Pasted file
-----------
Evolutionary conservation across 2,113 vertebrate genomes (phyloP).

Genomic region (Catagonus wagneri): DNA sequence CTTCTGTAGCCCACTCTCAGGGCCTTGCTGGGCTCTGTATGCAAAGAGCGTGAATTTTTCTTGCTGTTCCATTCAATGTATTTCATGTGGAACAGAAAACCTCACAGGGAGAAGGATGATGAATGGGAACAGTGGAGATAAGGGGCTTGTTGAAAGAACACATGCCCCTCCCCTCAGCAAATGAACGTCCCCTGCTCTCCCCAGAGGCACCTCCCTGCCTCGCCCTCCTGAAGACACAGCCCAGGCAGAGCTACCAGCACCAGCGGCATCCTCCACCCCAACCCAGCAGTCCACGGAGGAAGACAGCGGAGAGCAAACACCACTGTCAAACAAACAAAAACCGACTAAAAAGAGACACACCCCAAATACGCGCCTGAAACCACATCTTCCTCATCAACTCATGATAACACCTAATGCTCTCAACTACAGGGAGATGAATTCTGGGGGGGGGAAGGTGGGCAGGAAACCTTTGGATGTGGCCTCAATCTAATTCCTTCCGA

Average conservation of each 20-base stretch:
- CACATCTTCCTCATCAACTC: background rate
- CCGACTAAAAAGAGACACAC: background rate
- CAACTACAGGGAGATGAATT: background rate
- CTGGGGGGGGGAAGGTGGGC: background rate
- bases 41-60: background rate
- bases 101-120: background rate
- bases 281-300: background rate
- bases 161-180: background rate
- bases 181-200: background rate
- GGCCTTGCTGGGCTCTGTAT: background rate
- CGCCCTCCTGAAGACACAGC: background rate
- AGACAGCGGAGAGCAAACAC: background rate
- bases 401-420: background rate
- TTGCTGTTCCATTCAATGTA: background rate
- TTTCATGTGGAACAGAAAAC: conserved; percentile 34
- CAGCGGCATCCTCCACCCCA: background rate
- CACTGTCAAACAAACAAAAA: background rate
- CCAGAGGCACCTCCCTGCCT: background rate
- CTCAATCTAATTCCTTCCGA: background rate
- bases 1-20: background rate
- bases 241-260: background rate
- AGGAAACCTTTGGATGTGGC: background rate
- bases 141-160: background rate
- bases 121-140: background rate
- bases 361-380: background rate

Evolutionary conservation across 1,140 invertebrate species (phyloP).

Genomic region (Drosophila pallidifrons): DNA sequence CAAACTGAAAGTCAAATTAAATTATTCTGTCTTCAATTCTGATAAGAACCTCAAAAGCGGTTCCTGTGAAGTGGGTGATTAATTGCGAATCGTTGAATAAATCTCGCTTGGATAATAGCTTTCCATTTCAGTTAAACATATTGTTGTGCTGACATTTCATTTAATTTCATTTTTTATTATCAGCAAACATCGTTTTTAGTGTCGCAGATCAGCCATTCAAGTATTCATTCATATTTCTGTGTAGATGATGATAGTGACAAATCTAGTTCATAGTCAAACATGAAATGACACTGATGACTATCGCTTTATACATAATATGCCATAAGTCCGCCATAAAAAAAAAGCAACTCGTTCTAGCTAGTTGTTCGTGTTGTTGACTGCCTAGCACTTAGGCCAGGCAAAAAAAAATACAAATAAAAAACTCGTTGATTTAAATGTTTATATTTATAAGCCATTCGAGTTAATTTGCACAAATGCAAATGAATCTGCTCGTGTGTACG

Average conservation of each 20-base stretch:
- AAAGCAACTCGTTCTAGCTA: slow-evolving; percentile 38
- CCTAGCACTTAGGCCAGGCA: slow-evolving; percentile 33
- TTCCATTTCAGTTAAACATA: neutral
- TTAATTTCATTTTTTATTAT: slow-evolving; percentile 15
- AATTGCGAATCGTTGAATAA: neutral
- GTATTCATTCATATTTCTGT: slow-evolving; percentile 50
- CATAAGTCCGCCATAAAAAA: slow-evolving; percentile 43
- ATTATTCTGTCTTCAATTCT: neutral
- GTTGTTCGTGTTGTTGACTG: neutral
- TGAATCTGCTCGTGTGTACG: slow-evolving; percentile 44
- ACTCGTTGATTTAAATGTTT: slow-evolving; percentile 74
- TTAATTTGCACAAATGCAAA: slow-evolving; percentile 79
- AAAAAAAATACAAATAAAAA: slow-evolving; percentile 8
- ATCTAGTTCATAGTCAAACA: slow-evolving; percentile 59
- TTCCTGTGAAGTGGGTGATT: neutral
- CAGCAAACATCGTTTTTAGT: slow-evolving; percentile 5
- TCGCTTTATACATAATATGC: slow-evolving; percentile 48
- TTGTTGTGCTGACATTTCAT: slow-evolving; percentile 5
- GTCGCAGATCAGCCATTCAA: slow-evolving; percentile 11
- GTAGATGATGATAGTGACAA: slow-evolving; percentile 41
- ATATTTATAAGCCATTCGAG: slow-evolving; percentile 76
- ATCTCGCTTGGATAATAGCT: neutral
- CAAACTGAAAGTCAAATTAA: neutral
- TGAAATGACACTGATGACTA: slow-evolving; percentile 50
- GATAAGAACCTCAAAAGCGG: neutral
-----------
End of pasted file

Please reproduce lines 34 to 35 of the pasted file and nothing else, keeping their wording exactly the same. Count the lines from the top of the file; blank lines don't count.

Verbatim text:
- TTCCATTTCAGTTAAACATA: neutral
- TTAATTTCATTTTTTATTAT: slow-evolving; percentile 15